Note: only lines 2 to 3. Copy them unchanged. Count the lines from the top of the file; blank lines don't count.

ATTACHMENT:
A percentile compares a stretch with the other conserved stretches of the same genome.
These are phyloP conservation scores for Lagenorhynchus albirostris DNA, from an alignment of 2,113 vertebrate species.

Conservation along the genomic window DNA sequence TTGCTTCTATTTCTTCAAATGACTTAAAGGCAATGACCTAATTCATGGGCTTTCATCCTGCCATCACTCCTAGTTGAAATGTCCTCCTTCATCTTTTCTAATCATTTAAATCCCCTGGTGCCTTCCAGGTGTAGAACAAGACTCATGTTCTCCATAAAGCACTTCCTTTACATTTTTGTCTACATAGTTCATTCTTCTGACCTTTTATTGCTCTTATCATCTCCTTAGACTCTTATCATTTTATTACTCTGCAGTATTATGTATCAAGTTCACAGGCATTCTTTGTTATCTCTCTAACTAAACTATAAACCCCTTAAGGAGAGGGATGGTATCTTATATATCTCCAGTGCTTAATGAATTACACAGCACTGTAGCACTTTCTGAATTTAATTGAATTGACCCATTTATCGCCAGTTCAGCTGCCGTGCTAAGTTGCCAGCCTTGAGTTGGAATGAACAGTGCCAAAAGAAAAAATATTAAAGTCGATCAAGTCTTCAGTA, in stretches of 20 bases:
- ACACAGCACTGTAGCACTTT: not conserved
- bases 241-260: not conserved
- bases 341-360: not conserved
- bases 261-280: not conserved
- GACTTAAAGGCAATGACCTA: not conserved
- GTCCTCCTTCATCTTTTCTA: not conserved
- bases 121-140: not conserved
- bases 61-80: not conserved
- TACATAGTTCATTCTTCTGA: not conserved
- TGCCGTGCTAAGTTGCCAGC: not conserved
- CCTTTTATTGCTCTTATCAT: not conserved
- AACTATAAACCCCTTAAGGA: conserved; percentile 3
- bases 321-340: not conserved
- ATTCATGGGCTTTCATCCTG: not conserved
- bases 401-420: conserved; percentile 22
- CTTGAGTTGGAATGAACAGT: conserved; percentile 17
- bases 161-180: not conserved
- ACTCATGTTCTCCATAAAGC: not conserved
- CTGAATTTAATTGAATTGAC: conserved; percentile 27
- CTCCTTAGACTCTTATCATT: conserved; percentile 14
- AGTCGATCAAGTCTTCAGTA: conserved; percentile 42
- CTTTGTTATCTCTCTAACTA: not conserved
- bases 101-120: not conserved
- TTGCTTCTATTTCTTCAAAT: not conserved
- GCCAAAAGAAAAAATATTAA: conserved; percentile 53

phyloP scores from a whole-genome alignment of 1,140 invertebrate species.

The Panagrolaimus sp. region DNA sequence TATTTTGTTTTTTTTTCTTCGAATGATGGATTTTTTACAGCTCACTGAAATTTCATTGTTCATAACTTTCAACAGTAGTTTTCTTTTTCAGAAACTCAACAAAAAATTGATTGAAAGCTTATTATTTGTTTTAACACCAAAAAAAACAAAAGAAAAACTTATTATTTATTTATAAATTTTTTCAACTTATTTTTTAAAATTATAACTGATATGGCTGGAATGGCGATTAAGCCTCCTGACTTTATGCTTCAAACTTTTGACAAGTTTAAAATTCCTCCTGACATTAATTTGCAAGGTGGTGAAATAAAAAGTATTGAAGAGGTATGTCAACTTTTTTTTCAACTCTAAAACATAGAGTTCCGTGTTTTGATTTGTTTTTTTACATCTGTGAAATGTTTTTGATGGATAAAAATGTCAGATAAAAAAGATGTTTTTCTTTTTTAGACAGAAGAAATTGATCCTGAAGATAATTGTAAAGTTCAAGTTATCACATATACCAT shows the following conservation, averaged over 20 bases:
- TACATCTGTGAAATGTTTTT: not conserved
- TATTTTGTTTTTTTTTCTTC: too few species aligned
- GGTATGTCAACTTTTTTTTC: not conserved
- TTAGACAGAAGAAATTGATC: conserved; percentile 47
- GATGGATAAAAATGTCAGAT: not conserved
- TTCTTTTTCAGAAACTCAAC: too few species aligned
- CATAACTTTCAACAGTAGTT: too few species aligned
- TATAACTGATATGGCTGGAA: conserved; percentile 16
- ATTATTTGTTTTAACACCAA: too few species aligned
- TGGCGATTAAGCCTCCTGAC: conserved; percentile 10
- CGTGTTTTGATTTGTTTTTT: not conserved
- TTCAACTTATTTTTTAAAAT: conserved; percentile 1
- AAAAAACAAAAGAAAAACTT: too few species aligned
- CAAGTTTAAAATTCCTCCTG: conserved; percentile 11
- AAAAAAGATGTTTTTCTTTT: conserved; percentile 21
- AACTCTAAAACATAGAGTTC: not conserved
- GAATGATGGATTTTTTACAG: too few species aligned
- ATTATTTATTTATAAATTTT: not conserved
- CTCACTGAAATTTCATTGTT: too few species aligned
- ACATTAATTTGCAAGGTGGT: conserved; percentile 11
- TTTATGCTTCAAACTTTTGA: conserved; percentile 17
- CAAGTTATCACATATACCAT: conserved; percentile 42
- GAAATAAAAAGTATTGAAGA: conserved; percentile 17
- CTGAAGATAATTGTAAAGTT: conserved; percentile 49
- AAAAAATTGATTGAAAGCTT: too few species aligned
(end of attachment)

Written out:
These are phyloP conservation scores for Lagenorhynchus albirostris DNA, from an alignment of 2,113 vertebrate species.

Conservation along the genomic window DNA sequence TTGCTTCTATTTCTTCAAATGACTTAAAGGCAATGACCTAATTCATGGGCTTTCATCCTGCCATCACTCCTAGTTGAAATGTCCTCCTTCATCTTTTCTAATCATTTAAATCCCCTGGTGCCTTCCAGGTGTAGAACAAGACTCATGTTCTCCATAAAGCACTTCCTTTACATTTTTGTCTACATAGTTCATTCTTCTGACCTTTTATTGCTCTTATCATCTCCTTAGACTCTTATCATTTTATTACTCTGCAGTATTATGTATCAAGTTCACAGGCATTCTTTGTTATCTCTCTAACTAAACTATAAACCCCTTAAGGAGAGGGATGGTATCTTATATATCTCCAGTGCTTAATGAATTACACAGCACTGTAGCACTTTCTGAATTTAATTGAATTGACCCATTTATCGCCAGTTCAGCTGCCGTGCTAAGTTGCCAGCCTTGAGTTGGAATGAACAGTGCCAAAAGAAAAAATATTAAAGTCGATCAAGTCTTCAGTA, in stretches of 20 bases: